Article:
Ottawa is a mini version of Canada that condenses the character and aspirations of Canadians into one very pleasing package.
This is story 15 in our Meanwhile in Canada… series.
Who knew beaver tails made such tasty snacks?
Mine is quite a treat, warm on my fingers, crunchy on the outside, soft and slightly chewy on the inside. I have it the classic way, with a sprinkle of sugar and cinnamon. Some locals add a spritz of lemon. This iconic Ottawa deep-fried, paddle-shaped pastry is a foot long, just the thing to fuel me up for sightseeing.
I’m in ByWard Market in Ottawa, and my beaver tail gets me thinking about the real beaver, an official emblem of Canada. It says a lot about Canadians that they have various majestic choices as their potential national animal – the grizzly bear, polar bear, moose, wolf or killer whale – but instead chose the humble, if hardworking, beaver.
Ottawa and ByWard in particular are a great place to think about Canada. After all, it’s the nation’s capital and ought to say something about the national psyche. ByWard Market reveals multicultural Canada in a few city blocks. English turns to French from one conversation to the next, but then to Arabic and German and Korean, too, as if I’m surfing television channels.
In shawarma restaurants, spicy meats sizzle on giant spits and Turkish pop music wails. Dizzying aromas waft from a coffee roaster’s. Patisseries are piled with lurid coloured macarons, brewpubs sound to the music of Celtic fiddlers, and delis make me hungry with the smell of smoky Polish sausages.
Even better is the farmers’ market that spills along the street, because shoppers can chat to stall owners as they inhale the aroma of earthy potatoes, dewy herbs and plump organic pears. The multicultural diversity of ByWard’s food scene is brilliant, but the farmers’ market is all about local produce.
I pause to talk to Serge Cleroux, who sells wild blueberries and leeks and tightly curled fern tips called fiddleheads, which he says are best eaten like asparagus, with butter and salt. Nearby, Sandra Smith sells raw, unfiltered honey from the nearby Gatineau Hills, like summer sun trapped in a bottle.
Of course, there are several maple-syrup stands. “You just tap the tree and let the good stuff flow,” Ross Hupé explains modestly. The syrup comes straight from the maple farms that surround Ottawa. On sunny spring days locals cycle out to sugar shacks to sample maple syrup and eat maple taffy. Farm owners heat freshly tapped syrup until it bubbles like lava, then harden it on ice. Snap off a bit of taffy with your teeth and it tastes like Canada, sweet and condensed.
Friendly, homey, fresh, unpretentious: ByWard Market seems very Canadian. It’s certainly very Ottawan. In fact, the establishment of ByWard Market in 1826 to serve construction workers on the Rideau Canal gave birth to Ottawa. The rough, remote town became Canada’s unexpected capital in 1857 and has since transformed into a most agreeable city.
I love this capital. A capital city should be a mini version of the nation it represents, yet so often isn’t. Most capitals become outsized and snobbish and develop their own urban cultures. Not Ottawa, which condenses the best things about Canada into a comfortable and inspiring package. Ottawa is small but diverse, polite and quirky, and its bilingual signs and varied cuisines give it a cosmopolitanism that outstrips its modest size.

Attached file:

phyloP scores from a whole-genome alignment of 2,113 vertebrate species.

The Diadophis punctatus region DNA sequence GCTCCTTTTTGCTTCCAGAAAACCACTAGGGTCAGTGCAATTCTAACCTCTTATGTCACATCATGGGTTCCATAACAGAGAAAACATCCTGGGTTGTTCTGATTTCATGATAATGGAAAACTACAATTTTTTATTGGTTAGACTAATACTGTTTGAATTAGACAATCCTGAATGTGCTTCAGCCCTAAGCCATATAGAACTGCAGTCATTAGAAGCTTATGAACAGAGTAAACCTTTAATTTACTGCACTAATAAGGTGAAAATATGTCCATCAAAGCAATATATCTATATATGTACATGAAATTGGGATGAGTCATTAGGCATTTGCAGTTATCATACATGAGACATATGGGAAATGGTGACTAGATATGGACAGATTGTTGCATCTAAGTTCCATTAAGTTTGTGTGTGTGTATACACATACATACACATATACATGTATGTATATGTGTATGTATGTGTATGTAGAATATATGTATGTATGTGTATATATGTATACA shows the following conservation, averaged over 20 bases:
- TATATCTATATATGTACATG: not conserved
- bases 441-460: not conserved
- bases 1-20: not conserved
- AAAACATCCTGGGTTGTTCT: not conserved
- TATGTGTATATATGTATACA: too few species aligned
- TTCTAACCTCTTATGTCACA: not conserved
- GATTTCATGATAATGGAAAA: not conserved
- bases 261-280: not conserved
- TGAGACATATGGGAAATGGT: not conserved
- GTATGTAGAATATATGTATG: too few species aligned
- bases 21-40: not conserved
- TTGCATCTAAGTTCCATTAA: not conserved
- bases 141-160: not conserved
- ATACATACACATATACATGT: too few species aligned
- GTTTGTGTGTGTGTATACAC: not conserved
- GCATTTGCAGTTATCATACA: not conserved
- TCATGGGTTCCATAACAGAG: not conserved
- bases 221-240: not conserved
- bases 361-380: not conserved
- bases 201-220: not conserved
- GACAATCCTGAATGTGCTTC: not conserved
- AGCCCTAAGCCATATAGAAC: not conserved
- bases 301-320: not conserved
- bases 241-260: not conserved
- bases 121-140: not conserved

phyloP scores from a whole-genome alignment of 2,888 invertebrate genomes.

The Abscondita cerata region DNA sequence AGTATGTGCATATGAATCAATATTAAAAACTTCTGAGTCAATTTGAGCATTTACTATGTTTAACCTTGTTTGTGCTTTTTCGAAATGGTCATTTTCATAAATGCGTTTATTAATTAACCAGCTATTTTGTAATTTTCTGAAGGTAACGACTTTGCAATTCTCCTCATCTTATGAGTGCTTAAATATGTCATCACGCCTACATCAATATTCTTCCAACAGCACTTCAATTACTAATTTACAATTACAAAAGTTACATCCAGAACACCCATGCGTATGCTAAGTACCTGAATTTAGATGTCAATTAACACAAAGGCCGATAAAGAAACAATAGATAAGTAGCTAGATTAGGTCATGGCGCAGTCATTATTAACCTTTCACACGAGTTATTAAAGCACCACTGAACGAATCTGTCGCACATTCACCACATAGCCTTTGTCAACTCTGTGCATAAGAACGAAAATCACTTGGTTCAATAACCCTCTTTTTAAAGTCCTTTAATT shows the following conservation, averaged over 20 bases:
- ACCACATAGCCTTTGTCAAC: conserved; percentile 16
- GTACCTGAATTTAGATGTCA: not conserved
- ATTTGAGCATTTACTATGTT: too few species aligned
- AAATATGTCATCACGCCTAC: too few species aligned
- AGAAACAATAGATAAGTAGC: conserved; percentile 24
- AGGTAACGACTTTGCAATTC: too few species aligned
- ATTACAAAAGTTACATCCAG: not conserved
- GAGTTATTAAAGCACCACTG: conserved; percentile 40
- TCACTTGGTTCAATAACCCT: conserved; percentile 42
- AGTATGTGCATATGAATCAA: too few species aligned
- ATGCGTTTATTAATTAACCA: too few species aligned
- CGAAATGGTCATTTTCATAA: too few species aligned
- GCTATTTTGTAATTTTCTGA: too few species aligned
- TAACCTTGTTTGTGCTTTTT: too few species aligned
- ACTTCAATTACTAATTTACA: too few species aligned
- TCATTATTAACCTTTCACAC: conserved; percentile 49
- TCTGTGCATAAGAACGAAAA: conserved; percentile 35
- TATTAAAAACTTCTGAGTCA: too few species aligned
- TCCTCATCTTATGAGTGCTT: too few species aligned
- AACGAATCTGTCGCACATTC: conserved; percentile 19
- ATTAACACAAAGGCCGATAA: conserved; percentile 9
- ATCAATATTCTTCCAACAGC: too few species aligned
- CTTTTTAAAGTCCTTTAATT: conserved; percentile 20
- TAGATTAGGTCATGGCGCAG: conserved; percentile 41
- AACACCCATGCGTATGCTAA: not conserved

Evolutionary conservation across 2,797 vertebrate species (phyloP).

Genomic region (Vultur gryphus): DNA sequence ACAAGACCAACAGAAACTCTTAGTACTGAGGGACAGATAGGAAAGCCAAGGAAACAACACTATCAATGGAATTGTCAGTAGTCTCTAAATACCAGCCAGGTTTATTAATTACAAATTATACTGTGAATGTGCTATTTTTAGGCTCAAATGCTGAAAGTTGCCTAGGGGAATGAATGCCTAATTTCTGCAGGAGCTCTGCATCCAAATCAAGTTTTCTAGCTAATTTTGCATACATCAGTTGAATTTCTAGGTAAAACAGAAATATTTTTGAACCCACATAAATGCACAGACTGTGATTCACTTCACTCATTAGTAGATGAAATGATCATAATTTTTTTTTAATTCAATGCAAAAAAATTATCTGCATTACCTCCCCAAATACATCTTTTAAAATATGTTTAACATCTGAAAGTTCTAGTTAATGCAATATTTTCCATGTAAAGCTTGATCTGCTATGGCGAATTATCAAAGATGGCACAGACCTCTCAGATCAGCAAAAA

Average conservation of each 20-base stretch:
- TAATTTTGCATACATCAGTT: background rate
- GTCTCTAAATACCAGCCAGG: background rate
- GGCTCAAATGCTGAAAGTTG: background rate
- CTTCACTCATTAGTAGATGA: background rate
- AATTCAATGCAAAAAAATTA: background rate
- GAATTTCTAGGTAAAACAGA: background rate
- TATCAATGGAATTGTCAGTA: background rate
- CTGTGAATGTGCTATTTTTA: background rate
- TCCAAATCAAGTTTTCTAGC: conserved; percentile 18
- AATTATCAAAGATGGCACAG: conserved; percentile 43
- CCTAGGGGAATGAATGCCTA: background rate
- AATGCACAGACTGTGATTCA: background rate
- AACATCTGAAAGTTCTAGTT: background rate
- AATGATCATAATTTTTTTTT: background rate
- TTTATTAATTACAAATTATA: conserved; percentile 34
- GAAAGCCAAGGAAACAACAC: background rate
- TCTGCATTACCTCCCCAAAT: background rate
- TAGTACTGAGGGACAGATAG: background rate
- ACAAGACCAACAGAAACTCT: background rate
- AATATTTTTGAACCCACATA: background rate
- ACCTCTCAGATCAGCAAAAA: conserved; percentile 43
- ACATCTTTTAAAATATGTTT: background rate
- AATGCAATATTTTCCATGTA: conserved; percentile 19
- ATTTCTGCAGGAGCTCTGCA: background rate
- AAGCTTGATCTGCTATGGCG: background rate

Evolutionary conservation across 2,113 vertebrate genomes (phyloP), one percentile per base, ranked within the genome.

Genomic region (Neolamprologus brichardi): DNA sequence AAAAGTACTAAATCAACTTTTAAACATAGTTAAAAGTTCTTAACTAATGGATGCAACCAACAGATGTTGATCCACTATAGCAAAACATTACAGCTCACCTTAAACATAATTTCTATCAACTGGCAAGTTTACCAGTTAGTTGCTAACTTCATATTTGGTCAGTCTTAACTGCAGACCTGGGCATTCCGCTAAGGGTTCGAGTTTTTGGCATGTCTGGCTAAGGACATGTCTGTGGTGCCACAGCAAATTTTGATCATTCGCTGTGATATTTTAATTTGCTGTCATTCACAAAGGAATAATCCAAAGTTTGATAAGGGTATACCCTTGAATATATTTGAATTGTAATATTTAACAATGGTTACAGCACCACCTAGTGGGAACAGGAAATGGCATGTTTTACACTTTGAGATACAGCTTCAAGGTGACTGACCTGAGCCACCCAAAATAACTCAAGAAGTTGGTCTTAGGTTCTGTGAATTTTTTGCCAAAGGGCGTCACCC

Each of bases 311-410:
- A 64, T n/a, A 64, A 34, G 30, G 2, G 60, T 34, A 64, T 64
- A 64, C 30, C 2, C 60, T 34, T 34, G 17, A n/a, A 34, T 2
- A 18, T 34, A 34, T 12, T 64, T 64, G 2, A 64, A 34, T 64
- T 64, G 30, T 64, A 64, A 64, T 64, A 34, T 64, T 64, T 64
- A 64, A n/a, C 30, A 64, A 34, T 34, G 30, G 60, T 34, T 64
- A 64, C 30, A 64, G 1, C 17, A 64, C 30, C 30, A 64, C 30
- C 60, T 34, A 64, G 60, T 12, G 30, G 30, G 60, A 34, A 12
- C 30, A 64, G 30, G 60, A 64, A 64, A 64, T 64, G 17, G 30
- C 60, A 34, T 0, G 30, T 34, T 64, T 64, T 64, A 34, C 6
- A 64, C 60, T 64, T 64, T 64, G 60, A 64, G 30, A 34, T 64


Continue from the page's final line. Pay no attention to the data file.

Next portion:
Ottawa presents Canada in a dozen brilliant museums, too. The Canadian Museum of History displays tree-size First Nations’ totem poles still with a woody forest smell about them, and continues with an interactive wander through a log cabin, Ukrainian church, French fortified settlement and 1960s’ airport lounge.
Another thing to love about Ottawa and its Canadian-ness is its devotion to the outdoors. A big river slides through the city centre, which is dense with trees. The Rideau Canal, heart of the city since the beginning, remains the local playground. Joggers and cyclists speed along its banks, while canoeists and madly threshing paddle-boaters hit the water after work. I rent a kayak and join them for a lovely float, Ottawa’s reflected buildings rippling under my paddle as the long luminescent summer light of Canada shimmers.
In winter, a section of canal is turned into the world’s largest skating rink, running for nearly eight kilometres. The mirrored surface of the frozen canal wobbles with reflected Christmas lights, and skaters seem to be gliding over stained glass. Get out on the ice and the clamour of the city fades, the only sound the scratch of skates. Toes tingle and cold air rushes. The parliament buildings are encrusted with snow like the ice palaces of Narnia. Fairy lights drape the trees, and statues sport helmets of ice.
The footpath along the lip of the canal back towards the market looks down on skaters zooming past. Some leave showy stop marks and figures of eights behind. At a stall, skate blades are being sharpened as bright orange sparks sizzle in the snow. Ottawans are gathered around a pop-up bar selling hot wine. Steam rises from their woollen hats as they lean into each other for a chat. It’s cold enough to skin a bear – or separate a beaver from its tail – but I fall in love with Ottawa all over again.
Next time, we wrap up our Meanwhile in Canada series with top moments that define the spirit of adventure in this country of big animals, big skies and the great outdoors.